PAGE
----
On Tuesday 5/28 Wendy, Sebi, and I hired a driver and van to go to Uganda. The van had lots of room for us and had air conditioning. We left early on Tuesday, traveled about 12 hours, and stayed at a nice, clean hotel. We ended up just south of Lake Victoria. There was not much hot water but it was good enough. On the way I noticed that everything was so green. Sebi, a professor, explained that they had gotten more rain than usual during the rainy season.
The next day, we got to see Lake Victoria quite a few times on our travel north.
We had breakfast at a little place just off the road. We got friendly with the waitress and joked with her. I taught her a new word – SUPA! On the way out, she told us to please stop on the way back. We continued our travel to the school where Sebi’s wife is a nurse. The school sits on a hill with a very nice view. About 500 students attend the school from age 12 through 16/17. The little that we saw of it was quite nice. We had planned to stop and spend the night on the way back.
Our next stop was the Equator. We stayed there a little while and took some pictures. We continued our travel in Uganda. We stopped and saw St. Paul’s Cathedral located in Kampala. That night, we traveled to Namugongo, the site of the Martyrs Museum in the far end of Kampala. We got a good night’s sleep and went straight to the museum the next day. While waiting, we saw people having their hands sprayed and temperatures check. We figured this was happening because there was a break out of Ebola in Congo, a country boarding Uganda. I was quite pleased to see Uganda being proactive in an effort to keep people from catching the deadly disease.
Inside St. Paul’s cathedral
At the museum, we had our own private tour guide who is also a seminarian student. He was very knowledgeable about the martyrs and was easy to understand. The Martyrs were a group of 45 Christians that we brutally killed between 1886 and 1897 because the chief did not like the Christians thinking they were coming to take their land. Inside the museum, no pictures are permitted. People would walk hundreds of miles from Kenya, Tanzania, Congo and other countries to pay homage to these people. The figures were so lifelike and made of clay and cement. This event is not commercialized so there were no pamphlets or books sold on the grounds about the Martyrs. This was a very moving depiction of true Christians dying for what they believed in. Nearby, people waited in long lines to get water from the stream, where the tribesmen washed up and cleaned their weapons after the killings. We were there two days before the actual event took place and it was filling up fast.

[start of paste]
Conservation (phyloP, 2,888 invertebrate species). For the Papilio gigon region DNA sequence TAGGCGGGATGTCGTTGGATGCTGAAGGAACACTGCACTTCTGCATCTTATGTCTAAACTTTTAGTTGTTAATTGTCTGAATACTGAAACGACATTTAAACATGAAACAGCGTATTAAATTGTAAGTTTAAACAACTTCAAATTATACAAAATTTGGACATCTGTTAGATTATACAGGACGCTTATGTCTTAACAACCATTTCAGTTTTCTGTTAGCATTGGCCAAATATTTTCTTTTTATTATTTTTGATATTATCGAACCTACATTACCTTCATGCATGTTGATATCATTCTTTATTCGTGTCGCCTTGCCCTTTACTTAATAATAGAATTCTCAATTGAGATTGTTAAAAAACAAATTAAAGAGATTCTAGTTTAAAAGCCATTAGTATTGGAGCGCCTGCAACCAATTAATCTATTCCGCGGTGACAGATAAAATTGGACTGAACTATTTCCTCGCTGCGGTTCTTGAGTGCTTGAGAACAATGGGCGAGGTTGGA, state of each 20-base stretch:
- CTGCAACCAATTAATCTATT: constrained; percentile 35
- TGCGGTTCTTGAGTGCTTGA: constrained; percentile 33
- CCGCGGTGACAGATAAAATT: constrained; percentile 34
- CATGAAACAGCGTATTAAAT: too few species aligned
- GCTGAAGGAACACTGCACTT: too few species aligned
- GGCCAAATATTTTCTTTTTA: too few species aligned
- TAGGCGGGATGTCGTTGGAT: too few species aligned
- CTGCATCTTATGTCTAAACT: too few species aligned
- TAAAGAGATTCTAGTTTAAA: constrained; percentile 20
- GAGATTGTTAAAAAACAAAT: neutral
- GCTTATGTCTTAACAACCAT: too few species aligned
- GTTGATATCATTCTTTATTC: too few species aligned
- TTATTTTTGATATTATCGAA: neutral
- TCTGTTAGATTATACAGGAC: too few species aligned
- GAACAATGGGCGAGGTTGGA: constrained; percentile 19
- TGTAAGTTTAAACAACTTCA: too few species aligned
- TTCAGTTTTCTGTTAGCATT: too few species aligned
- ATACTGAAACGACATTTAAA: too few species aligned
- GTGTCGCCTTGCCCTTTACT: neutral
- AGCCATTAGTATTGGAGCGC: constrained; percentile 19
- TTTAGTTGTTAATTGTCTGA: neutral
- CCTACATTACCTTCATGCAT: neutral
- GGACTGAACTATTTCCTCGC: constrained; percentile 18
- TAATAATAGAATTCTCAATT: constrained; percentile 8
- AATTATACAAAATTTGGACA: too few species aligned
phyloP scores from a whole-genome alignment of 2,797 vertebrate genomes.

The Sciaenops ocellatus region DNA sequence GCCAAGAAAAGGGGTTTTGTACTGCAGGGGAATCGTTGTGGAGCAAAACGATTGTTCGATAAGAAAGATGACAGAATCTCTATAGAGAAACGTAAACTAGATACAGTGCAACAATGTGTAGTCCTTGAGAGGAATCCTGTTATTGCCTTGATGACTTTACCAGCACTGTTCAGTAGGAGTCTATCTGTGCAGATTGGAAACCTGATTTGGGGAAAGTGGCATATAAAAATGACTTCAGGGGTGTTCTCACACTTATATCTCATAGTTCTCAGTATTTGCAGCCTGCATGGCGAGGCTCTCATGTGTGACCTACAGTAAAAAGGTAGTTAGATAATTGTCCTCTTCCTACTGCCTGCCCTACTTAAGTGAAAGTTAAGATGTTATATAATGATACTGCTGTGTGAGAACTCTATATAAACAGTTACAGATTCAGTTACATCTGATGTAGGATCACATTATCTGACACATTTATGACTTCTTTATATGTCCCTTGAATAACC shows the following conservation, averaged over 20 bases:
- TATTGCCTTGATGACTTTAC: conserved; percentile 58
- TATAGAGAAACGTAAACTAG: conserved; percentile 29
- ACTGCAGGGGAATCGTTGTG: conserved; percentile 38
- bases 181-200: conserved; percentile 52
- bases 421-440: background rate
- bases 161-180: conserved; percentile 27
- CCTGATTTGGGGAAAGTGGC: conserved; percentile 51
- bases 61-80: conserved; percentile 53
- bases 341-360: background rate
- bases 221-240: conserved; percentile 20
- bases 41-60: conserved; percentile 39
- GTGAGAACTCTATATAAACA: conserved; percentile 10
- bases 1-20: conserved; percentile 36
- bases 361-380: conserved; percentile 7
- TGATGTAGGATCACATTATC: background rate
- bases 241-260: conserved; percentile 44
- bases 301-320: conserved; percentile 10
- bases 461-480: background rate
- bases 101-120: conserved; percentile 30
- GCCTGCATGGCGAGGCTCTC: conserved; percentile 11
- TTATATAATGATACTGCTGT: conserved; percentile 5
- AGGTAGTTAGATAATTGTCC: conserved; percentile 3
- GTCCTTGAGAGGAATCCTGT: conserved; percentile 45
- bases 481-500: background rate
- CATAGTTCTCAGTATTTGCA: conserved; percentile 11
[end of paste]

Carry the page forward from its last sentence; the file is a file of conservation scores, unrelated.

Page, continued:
Fenced area where tribesmen clean their weapons.
People in line to get their water from the stream.
We then started our return trip to Kongwa and had to go through Kampala again. I was fascinated by all the motorcycle taxis called Bodaboda. There are no lanes on the road, no traffic police, and no traffic lights. The joke is, there are stop signs but they are not obeyed. So it is simply every vehicle for its self. You can not be timid and get through this city. It is not for the fainthearted.
Continuing on, we stopped at Sebi’s wife’s school for tea. We were going to stay overnight, but that would have meant our driver would have to drive over twenty (20) hours on Sunday. After a shortened visit, we went back on the road. Again, everything was so green, it was really beautiful. We spent the night at the same hotel as we did on the first night of our trip. We stopped a few times. We bought fruit to take back to St. Philips.
On another stop, we saw how they dried rice in the sun, before taking it to the mill. They had traps spread out on the ground, I would estimate over an acre of space was covered. They would spread the rice out and after it dried they would bag it and take it to the mill to have the shells removed. Believe me there was a lot of work here.
Rice is dried in the sun and then bagged in 200-lb lots.
Our next stop, we visited with some long-horned cows. Of course, I wanted touch their horns and I was able to!
Herd of longhorns
We got back to St. Philips at about 8pm, and Hawa had a nice dinner ready for us. We said a prayer thanking the Lord for a safe journey.
It is now Sunday afternoon, and I am going outside with a dozen tennis balls and jump ropes to watch the children play. On Monday, my last day of work, I will have someone to interpret a final good bye to Amos and Goodluck, the two men I’ve been working with. On Tuesday morning, I will start my 34 hour journey home.
Thank you for following me and my adventure. See you all soon.